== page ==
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Cork purity battles pit ‘natural’ wine stoppers against elastomer-based versions
Four California winemakers have recorded a video explaining why they've joined the 100% Cork initiative and only use natural cork to seal their wines. The reasons the winemakers stated for their natural-cork preference ranged from the view that natural cork allows buyers to age wines to the belief that it imparts flavors to wine, including creaminess, nuttiness, and "spicy vanilla".
March 30, 2011
3 Min Read
and only use natural cork to seal their wines. The reasons the winemakers stated for their natural-cork preference ranged from the view that natural cork allows buyers to age wines to the belief that it imparts flavors to wine, including creaminess, nuttiness, and "spicy vanilla". The initiative is sponsored by the Portuguese Cork Association and the Cork Quality Council.
Lance Ignon of 100% Cork told PlasticsToday that cork holds a 65% share of the global market for wine closures, and in the U.S. it is once again gaining share after ceding ground to alternative stoppers over the past decade. Ignon said plastic-based stoppers seemed to have the most negative momentum. "Among alternative stoppers, the ones made from plastic are losing the most ground," Ignon said. "Notwithstanding the innumerable good uses for plastic, they haven't caught on well as wine closures." Ignon added that in his view the elastomer-based corks tend to leak, causing oxidation of the wine, and in general they have met "significant consumer resistance."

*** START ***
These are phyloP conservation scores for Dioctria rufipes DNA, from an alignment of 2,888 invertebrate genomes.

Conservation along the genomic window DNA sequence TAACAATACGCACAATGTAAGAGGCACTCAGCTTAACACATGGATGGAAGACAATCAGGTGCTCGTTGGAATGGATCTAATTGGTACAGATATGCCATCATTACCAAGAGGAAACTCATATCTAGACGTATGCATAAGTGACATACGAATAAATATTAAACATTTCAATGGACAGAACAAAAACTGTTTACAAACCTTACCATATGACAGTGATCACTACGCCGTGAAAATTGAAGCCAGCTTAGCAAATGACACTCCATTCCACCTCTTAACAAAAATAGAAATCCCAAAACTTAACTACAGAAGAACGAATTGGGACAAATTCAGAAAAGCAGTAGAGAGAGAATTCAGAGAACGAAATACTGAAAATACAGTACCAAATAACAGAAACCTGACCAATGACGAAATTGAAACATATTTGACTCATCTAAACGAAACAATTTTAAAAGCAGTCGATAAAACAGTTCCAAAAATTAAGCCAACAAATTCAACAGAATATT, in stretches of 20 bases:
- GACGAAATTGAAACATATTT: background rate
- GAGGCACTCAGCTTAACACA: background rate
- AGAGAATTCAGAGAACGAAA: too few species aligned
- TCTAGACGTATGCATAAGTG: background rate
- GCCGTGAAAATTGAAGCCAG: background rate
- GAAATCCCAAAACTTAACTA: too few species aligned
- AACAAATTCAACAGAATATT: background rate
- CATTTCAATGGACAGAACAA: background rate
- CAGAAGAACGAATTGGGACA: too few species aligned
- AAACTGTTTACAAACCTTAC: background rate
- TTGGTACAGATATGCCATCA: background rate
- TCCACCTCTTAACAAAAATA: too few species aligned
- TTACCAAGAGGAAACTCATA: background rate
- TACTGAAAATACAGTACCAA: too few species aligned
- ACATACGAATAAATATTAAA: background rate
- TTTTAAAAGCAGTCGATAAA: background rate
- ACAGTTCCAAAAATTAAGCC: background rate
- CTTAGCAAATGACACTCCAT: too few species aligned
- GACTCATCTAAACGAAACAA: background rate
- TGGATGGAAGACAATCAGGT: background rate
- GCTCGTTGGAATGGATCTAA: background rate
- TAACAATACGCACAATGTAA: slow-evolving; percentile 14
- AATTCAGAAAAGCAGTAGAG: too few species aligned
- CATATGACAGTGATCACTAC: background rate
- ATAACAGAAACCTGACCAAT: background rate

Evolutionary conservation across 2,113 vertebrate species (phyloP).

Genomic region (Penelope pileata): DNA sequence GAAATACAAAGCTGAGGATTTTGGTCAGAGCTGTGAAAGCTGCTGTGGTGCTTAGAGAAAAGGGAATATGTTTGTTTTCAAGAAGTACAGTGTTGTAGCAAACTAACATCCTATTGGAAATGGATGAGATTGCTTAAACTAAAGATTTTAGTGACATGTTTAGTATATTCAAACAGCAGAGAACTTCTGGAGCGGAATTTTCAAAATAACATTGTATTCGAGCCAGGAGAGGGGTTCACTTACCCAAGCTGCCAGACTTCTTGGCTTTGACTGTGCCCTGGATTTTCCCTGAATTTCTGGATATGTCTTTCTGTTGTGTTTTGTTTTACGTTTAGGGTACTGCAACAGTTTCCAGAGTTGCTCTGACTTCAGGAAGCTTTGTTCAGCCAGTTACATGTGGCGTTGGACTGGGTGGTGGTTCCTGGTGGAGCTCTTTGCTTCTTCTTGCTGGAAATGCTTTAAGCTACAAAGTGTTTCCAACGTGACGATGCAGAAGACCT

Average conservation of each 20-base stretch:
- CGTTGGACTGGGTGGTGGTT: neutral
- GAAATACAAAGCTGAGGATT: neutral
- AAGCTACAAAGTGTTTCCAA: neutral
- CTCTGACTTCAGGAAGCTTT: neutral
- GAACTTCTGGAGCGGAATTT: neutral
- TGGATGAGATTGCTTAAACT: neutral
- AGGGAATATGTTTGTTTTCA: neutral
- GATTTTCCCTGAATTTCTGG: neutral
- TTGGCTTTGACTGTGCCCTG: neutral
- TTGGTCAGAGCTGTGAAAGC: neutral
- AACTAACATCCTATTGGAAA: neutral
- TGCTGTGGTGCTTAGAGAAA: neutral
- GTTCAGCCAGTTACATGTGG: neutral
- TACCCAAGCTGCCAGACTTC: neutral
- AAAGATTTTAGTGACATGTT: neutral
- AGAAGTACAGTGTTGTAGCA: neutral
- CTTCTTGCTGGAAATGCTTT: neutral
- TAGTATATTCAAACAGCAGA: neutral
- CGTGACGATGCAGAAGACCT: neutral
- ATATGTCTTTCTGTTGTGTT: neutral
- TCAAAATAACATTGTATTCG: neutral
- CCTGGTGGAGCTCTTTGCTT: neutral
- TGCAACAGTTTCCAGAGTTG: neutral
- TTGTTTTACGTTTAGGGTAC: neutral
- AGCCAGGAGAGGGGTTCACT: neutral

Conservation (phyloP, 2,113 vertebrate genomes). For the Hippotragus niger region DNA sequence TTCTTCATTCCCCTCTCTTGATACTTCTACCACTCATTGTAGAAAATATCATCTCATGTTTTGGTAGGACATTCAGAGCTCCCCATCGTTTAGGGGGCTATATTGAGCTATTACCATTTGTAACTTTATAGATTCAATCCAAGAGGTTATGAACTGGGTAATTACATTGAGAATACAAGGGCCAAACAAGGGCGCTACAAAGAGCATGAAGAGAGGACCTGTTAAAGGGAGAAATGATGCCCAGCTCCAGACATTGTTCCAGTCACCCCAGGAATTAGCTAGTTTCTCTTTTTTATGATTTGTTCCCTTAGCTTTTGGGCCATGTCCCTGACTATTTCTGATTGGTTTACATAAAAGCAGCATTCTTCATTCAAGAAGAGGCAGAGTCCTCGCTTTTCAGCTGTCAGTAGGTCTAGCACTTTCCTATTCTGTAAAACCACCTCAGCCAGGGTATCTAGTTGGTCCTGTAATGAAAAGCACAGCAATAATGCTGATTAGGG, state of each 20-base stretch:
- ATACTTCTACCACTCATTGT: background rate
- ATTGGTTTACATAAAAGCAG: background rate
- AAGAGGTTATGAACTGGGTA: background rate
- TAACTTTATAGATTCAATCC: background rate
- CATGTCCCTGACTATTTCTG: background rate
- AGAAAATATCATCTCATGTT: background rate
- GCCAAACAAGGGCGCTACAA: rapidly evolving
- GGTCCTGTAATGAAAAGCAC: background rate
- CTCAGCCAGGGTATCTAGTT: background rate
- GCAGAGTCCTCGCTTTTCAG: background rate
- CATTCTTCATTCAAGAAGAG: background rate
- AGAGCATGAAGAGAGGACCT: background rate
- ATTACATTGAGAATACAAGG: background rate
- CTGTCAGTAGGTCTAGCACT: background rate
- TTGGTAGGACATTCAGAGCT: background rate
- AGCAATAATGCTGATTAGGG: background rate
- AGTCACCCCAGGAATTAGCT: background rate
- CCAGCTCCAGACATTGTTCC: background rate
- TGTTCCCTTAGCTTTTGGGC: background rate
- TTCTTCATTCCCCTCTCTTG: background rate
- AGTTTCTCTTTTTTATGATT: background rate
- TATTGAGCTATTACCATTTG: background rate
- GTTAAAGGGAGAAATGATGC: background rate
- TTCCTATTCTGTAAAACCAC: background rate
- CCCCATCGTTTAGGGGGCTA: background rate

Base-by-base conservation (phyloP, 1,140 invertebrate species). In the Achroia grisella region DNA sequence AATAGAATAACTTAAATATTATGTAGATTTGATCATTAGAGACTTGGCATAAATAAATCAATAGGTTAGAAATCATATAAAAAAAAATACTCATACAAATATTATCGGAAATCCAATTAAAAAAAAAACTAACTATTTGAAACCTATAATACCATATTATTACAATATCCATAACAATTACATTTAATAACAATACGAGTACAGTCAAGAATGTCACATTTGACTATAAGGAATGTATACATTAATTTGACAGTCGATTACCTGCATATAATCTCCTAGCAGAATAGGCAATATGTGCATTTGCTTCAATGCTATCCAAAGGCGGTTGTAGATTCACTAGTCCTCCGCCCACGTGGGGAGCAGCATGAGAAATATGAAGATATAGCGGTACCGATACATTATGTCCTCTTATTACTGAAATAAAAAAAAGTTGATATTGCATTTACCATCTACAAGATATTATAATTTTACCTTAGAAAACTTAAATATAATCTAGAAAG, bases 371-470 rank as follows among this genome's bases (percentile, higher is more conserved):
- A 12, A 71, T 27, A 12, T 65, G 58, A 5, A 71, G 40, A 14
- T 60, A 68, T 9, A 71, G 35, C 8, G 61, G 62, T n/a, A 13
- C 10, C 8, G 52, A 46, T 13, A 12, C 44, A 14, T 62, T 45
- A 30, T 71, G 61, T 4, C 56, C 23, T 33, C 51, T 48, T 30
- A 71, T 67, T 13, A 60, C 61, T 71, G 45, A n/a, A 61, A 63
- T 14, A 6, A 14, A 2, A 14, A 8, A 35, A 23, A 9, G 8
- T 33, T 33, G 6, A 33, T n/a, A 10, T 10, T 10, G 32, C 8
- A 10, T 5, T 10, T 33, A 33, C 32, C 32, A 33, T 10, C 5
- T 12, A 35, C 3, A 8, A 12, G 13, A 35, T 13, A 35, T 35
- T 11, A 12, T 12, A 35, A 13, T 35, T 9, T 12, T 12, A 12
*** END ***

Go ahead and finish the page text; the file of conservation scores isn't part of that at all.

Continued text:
Harvested from the bark of cork trees grown in Portugal, as well as Spain, natural cork is promoted as renewable and biodegradable. In an article comparing the wine-stopper options, natural cork, synthetic cork, and screw caps, online wine retailer CellaRaiders Inc. noted that despite environmental benefits, natural cork does pose some issues, including breakage, difficulty removing, and leakage that can allow oxygen to reach the wine and spoil it. The site estimated that 5% (others put that number as high as 12%) of wine bottles are affected by faulty corks, which is part of the reason vintners have turned to screwcaps and synthetic corks. Ignon and 100% Cork dispute the 5% figure, noting that the most recent issue of Practical Vineyard and Winery Journal put the rate at 2%, with some studies pegging the figure closer to 1%.
The article said that while synthetic cork, which is typically made from thermoplastic elastomer (TPE), is cheaper to make, can be produced in virtually any color, and it won't dry out, some wine enthusiasts are concerned that a complete embrace of the product could lead to the end of cork forests. It also stated that while synthetics block oxygen 100%, preventing any chance of spoilage, there is some belief among winemakers that a little oxygen aids wine maturation. Estimates vary, but some market watchers put the number of bottles topped with TPEs at 7-9%.
The final option, screw caps, bear the stigmatism of being used for cheap wines, but CellaRaiders points out that many winemakers in the U.S. and New Zealand, for example, have opted for them. In spite of claims that screw caps provide a better seal for wine than corks, the article points out that most screwcap manufacturers will only guarantee the closure for 2-3 years.
A 2009 survey of 229 U.S.-based winemakers by Wine Business found some significant shifts within cork material usage from 2004 to 2009. The percentage of wineries using so-called technical corks in that time period rose from 20% in 2004 to 30% in 2009. Technical corks are composed of a granulated natural cork body with a disk of high-quality natural cork at each end. Synthetic corks over that same period, however, saw their usage slip from 30% in 2004 to 20% in 2009. The biggest winner was screw caps, jumping from being used by only 5% of wineries to 26%.
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